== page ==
by John Updike
The Sun and the Moon
Symbolism, Imagery, Allegory
In the opening lines of the Mrs. Smith’s garden chapter, the sun and the moon are used in a traditional manner, to represent natural harmony, a natural passage of time. Sounds simple enough, but Updike takes it further. The night before Becky’s funeral, Rabbit dreams he’s in an empty track field (like Mrs. Smith’s garden, but without the flowers), and the phrase "the cowslip swallows the elder" is broadcast from a disembodied voice, kind of like a sports announcer. In the dream he understands that the cowslip is the moon (death) and the elder it’s swallowing, or eclipsing, is the sun (life). He dreams that life and death are all part of a beautiful cycle, and that he must found a new religion to spread this word.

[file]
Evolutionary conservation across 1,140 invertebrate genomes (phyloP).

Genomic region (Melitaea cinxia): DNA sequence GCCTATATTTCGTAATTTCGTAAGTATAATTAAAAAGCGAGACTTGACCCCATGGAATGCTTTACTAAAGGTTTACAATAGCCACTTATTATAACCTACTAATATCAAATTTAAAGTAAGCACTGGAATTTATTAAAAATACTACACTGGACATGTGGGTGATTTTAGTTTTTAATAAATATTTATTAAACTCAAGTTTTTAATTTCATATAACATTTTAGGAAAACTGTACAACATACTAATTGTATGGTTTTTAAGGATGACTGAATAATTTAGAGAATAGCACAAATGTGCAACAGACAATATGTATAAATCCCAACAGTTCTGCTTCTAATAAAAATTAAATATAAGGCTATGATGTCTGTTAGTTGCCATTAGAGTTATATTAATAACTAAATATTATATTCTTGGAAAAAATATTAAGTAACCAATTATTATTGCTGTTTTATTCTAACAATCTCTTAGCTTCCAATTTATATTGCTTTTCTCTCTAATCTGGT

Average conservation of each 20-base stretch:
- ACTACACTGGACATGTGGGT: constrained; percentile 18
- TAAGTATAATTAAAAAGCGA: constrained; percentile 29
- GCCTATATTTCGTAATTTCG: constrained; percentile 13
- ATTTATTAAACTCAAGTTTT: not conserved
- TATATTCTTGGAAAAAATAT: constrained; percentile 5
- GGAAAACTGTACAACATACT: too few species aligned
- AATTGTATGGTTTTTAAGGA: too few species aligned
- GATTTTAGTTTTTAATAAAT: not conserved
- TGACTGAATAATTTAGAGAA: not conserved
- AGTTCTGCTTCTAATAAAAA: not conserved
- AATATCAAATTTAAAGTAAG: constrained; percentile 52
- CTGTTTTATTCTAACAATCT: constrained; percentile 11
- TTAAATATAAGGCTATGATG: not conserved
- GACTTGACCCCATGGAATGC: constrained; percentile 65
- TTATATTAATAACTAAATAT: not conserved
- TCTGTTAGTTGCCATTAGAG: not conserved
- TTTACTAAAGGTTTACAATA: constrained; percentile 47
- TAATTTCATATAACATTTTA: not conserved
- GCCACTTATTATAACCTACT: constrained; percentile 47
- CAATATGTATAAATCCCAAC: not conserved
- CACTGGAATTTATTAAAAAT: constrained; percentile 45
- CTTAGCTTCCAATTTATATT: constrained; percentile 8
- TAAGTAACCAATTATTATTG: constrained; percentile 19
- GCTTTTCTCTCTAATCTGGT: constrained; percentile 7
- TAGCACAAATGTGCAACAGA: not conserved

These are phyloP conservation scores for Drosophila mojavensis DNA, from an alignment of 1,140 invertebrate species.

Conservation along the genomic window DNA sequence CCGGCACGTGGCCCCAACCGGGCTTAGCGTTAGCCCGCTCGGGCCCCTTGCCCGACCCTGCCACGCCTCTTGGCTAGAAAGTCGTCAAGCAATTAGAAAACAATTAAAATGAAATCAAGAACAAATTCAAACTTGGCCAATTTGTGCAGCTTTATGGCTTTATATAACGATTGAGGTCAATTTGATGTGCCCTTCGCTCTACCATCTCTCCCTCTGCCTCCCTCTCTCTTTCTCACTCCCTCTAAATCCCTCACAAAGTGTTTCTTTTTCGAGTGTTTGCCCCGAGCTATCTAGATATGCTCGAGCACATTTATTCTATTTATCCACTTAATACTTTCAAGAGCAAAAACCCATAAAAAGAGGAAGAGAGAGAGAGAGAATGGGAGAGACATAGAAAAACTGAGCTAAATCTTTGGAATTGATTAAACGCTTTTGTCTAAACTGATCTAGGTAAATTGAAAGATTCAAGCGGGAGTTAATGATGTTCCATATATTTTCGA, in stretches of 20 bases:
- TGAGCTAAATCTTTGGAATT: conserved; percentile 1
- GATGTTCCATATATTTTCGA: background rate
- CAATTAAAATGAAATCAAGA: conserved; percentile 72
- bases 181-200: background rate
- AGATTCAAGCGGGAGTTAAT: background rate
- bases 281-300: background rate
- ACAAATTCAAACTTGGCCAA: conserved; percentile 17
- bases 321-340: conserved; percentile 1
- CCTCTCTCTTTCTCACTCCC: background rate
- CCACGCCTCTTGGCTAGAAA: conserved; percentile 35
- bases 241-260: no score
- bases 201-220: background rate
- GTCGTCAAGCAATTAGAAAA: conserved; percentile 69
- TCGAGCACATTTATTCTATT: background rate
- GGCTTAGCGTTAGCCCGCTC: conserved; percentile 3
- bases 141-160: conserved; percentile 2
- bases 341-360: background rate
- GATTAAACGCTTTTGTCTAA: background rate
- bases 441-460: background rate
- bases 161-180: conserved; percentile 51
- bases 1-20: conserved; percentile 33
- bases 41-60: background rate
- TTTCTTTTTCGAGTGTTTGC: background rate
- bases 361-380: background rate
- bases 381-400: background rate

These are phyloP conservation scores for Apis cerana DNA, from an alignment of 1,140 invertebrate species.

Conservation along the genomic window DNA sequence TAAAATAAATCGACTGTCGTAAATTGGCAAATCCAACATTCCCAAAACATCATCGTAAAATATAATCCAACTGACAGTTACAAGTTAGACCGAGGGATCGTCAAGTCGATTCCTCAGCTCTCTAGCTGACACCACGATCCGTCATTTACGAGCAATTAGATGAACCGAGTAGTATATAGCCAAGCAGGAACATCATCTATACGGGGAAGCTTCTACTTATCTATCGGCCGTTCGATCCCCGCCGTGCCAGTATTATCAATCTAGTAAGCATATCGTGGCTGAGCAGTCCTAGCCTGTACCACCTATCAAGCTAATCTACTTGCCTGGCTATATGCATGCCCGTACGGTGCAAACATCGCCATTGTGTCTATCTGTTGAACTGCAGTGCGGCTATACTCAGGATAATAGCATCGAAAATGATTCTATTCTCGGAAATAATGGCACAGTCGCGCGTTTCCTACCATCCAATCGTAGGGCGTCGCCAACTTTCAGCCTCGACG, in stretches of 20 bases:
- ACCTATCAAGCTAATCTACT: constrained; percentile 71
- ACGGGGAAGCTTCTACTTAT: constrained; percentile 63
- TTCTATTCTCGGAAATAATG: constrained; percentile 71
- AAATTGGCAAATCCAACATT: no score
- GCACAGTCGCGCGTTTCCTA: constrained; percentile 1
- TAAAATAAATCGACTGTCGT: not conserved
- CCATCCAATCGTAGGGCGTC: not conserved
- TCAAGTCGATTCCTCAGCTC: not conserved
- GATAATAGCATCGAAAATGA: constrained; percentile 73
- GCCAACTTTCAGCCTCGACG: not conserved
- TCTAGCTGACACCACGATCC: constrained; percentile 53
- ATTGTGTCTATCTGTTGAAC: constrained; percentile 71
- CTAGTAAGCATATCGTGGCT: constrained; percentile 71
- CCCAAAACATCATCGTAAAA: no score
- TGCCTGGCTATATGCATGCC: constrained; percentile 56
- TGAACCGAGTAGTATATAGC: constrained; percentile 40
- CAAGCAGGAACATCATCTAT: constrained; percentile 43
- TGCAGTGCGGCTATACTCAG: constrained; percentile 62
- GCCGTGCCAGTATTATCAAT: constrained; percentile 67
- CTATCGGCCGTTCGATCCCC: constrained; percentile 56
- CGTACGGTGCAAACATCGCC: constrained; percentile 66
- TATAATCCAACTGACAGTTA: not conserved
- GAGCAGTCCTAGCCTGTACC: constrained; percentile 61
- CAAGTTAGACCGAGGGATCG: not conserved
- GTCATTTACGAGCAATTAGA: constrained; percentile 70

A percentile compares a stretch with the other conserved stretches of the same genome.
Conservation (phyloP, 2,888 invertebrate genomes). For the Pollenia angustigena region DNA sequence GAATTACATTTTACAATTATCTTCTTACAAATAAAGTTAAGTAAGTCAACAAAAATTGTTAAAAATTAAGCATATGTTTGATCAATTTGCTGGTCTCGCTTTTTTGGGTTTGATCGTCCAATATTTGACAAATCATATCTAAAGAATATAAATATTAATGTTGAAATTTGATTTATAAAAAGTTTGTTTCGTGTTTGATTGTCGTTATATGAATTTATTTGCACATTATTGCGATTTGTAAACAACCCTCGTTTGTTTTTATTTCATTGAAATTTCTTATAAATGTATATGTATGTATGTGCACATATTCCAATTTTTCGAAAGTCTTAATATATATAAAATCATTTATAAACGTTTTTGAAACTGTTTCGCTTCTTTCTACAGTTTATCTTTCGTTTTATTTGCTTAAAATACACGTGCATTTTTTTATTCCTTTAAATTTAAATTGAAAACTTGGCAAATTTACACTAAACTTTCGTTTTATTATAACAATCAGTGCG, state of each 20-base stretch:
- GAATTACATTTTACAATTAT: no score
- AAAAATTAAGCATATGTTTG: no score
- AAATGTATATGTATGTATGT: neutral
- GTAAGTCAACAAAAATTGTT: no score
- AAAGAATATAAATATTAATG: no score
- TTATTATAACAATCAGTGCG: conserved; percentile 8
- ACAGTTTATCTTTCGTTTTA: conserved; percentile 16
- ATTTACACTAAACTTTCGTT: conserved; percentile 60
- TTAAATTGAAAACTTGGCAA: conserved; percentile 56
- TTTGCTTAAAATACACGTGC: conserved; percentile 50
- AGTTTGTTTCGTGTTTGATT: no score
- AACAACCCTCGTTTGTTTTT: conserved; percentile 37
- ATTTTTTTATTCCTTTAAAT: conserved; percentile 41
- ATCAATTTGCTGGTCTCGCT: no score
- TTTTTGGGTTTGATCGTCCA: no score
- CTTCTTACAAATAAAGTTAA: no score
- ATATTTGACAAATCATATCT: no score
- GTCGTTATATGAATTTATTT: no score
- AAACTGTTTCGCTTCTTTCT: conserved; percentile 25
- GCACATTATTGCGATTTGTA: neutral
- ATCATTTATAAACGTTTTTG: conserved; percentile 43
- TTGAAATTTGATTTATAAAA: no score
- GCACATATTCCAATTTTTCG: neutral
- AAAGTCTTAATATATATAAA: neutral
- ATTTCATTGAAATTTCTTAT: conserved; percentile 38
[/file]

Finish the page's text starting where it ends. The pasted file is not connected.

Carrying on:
The elder and the cowslip are both flowers, so we can connect this back to Mrs. Smith’s garden, too. Since it’s suggested that the field has something to do with sports, we could connect this to Rabbit’s high school basketball career that he’s so nostalgic about. Since the field is empty and possibly represents two times in his life when he was happy with what he is doing, and since he’s told to leave the field to start a new religion, the dream could mean that he’s ready to let go of his attachment to things that only partially satisfy him, and to reach for a higher goal. When he wakes from the dream, it no longer makes sense. He lacks a way to apply it to his life. We don’t necessarily see fulfillment of the dream prophecy by the end of the novel, unless you consider his running off again "founding a new religion." But hey, maybe we can. Maybe he’s starting a religion of running. Or maybe that’s a bit of a stretch.